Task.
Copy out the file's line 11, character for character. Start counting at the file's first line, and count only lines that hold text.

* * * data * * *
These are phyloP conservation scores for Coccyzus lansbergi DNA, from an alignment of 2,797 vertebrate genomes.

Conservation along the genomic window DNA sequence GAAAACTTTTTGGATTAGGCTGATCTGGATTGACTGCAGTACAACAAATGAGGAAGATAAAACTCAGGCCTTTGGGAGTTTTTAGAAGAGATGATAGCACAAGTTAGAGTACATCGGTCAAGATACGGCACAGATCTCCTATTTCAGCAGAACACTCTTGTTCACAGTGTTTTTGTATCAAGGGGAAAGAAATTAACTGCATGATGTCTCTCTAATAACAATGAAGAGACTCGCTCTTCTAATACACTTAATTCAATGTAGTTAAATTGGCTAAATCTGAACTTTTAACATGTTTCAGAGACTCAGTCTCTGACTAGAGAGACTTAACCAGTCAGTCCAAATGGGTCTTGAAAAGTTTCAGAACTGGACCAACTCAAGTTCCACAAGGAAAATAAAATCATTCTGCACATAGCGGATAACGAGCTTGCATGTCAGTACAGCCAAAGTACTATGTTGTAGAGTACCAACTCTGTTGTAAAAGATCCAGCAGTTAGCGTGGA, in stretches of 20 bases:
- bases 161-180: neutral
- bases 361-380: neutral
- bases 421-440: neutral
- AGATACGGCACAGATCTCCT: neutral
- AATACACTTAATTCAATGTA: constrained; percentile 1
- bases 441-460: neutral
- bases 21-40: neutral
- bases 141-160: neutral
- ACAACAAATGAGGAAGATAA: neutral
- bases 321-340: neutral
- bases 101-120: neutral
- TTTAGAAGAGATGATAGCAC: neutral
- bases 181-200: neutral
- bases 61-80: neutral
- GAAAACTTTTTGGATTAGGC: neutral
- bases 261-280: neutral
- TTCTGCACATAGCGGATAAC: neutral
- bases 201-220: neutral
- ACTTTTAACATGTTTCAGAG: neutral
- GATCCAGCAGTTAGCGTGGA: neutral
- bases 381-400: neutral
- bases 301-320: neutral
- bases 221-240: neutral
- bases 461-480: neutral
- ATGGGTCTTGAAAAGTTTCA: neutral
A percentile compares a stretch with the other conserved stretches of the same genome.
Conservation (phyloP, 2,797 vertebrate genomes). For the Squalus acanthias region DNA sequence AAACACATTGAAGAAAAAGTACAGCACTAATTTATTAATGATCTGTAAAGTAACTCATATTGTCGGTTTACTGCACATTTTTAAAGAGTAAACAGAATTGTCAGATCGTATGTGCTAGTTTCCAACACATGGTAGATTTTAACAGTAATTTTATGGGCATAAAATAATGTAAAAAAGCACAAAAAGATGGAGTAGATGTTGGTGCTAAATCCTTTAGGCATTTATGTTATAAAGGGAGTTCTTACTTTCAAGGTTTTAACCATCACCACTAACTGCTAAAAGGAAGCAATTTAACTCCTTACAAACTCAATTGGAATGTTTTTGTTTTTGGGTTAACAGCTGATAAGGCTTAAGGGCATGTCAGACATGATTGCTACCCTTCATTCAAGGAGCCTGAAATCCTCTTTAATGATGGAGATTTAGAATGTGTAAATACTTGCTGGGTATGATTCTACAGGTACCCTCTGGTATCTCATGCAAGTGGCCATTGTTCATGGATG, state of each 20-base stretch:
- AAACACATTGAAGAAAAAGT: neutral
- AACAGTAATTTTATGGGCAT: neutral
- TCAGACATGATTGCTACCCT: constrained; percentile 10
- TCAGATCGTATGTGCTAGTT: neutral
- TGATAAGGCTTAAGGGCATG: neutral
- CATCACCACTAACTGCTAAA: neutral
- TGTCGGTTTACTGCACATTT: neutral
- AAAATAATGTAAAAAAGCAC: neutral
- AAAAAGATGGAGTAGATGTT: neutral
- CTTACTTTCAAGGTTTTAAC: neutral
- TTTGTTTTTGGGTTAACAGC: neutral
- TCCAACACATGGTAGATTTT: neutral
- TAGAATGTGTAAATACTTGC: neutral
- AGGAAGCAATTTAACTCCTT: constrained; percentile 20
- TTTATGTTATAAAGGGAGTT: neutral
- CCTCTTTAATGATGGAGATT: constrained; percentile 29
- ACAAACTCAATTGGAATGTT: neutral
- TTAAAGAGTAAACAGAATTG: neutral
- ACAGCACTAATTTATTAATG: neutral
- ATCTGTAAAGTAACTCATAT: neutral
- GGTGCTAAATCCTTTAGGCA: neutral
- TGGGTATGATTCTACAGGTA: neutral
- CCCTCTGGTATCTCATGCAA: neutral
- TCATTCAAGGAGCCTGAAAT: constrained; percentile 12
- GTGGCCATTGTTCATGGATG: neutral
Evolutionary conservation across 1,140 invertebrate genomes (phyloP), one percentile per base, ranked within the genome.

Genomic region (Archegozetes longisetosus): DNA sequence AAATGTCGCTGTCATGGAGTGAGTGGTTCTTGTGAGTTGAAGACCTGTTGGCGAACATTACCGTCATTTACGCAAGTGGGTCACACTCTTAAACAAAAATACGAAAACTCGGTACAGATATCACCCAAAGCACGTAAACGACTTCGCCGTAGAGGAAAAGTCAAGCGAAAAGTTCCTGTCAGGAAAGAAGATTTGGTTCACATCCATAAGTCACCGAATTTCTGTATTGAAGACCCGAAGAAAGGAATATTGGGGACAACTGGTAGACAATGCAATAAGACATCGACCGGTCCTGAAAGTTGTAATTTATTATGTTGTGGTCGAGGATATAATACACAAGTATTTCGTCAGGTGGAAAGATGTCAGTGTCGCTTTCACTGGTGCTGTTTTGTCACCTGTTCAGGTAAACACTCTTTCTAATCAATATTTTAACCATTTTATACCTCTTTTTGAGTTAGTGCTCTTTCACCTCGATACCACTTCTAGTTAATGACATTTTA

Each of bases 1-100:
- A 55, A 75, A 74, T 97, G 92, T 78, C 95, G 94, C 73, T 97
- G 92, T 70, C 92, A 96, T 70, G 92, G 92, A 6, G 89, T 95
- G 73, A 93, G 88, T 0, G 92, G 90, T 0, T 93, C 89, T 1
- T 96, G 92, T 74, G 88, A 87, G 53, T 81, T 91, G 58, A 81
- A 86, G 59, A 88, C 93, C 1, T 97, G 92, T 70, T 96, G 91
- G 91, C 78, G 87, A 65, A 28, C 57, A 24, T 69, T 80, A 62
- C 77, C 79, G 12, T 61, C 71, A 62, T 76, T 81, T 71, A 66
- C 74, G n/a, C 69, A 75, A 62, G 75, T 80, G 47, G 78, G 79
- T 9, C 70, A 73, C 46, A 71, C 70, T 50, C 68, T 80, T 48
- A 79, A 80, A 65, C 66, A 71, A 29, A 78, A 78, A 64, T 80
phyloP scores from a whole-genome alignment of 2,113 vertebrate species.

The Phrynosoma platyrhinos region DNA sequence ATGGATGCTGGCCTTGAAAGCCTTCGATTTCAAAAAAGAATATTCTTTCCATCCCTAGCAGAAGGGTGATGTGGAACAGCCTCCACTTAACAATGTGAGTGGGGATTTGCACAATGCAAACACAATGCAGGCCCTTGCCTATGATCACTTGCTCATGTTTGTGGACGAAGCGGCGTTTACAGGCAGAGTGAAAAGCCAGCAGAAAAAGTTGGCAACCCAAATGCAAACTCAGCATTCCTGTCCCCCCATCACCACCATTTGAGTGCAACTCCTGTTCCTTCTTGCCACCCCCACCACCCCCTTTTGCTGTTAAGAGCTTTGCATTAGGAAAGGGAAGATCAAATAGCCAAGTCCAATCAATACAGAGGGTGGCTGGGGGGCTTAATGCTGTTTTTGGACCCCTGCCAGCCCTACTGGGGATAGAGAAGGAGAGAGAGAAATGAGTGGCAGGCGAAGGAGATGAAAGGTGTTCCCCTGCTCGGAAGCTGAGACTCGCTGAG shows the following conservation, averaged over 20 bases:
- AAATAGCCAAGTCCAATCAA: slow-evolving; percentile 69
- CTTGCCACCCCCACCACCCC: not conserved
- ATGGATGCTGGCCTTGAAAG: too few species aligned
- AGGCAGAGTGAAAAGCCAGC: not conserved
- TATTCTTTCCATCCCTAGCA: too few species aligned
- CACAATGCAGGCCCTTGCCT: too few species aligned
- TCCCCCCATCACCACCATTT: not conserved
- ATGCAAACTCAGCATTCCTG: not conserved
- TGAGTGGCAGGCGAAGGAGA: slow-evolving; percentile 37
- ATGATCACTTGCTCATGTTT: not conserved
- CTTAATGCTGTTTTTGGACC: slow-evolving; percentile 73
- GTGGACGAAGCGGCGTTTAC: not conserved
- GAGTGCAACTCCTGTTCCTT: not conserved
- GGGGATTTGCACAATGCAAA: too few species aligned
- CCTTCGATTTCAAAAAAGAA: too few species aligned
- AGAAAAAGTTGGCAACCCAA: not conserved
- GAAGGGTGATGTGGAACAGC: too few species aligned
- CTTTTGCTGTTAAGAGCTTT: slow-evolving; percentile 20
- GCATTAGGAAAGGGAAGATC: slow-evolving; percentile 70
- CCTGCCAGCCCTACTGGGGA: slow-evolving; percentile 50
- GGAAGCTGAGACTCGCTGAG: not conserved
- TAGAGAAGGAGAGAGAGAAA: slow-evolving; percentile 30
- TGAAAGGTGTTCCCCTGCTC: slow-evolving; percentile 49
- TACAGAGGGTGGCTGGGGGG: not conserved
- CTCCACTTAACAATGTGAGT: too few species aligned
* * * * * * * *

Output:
- ACAACAAATGAGGAAGATAA: neutral